👓 How ‘Qi’ And ‘Za’ Changed Scrabble | FiveThirtyEight

Read How ‘Qi’ And ‘Za’ Changed Scrabble by Oliver Roeder (FiveThirtyEight)
The biggest change happened that same year, in March, when a new dictionary, the second edition of the Official Tournament and Club Word List, took effect. This edition christened QI and ZA as valid Scrabble words in North American play, along with FE, KI, OI and an additional 11,000-odd longer words. Two-letter words are the building blocks of Scrabble’s DNA, and the Q and Z are juicy high-point tiles — so the game evolved instantly.1 You can see that in the data set I created by scraping over 1.5 million tournament games covering the years 1973 to 2017 from cross-tables.com, an online clearinghouse for Scrabble tournament results. After the new dictionary hit the scene, the average score grew by about 10 points per player per game overnight. (The average score in the data set is about 374.)2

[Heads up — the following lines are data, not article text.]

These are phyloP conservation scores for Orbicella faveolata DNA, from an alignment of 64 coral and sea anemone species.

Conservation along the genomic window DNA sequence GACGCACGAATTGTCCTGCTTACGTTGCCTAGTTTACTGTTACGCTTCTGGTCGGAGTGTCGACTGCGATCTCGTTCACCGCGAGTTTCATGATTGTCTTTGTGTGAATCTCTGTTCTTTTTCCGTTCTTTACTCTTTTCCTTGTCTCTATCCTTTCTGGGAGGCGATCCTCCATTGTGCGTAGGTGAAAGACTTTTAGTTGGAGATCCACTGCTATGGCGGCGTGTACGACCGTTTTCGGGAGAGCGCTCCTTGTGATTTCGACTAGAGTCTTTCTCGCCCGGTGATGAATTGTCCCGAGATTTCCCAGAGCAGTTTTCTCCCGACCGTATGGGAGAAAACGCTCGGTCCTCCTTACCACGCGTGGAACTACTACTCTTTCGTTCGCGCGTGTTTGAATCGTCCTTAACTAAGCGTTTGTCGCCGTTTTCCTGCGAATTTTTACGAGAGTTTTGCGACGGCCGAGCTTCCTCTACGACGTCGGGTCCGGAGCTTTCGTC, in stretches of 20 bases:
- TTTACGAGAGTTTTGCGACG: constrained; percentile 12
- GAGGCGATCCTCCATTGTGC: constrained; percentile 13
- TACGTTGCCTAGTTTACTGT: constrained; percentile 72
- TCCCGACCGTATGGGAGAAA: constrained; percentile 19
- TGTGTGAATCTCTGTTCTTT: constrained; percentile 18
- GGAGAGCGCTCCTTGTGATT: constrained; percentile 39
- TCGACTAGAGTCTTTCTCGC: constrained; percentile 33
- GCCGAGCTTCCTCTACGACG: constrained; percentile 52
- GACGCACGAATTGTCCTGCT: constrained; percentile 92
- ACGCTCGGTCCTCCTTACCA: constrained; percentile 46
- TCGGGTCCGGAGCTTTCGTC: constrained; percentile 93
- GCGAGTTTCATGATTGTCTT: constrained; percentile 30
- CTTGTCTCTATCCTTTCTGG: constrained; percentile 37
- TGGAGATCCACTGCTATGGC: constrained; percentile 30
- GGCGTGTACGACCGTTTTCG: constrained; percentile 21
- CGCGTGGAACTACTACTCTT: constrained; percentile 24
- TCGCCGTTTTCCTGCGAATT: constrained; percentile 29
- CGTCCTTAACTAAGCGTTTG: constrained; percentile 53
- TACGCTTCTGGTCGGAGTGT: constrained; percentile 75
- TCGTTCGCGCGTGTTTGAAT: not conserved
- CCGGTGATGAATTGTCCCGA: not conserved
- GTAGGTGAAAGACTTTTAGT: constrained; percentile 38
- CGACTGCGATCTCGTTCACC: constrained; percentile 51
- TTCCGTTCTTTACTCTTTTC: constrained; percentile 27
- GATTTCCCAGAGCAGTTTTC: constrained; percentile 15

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Chris Aldrich

I'm a biomedical and electrical engineer with interests in information theory, complexity, evolution, genetics, signal processing, IndieWeb, theoretical mathematics, and big history. I'm also a talent manager-producer-publisher in the entertainment industry with expertise in representation, distribution, finance, production, content delivery, and new media.

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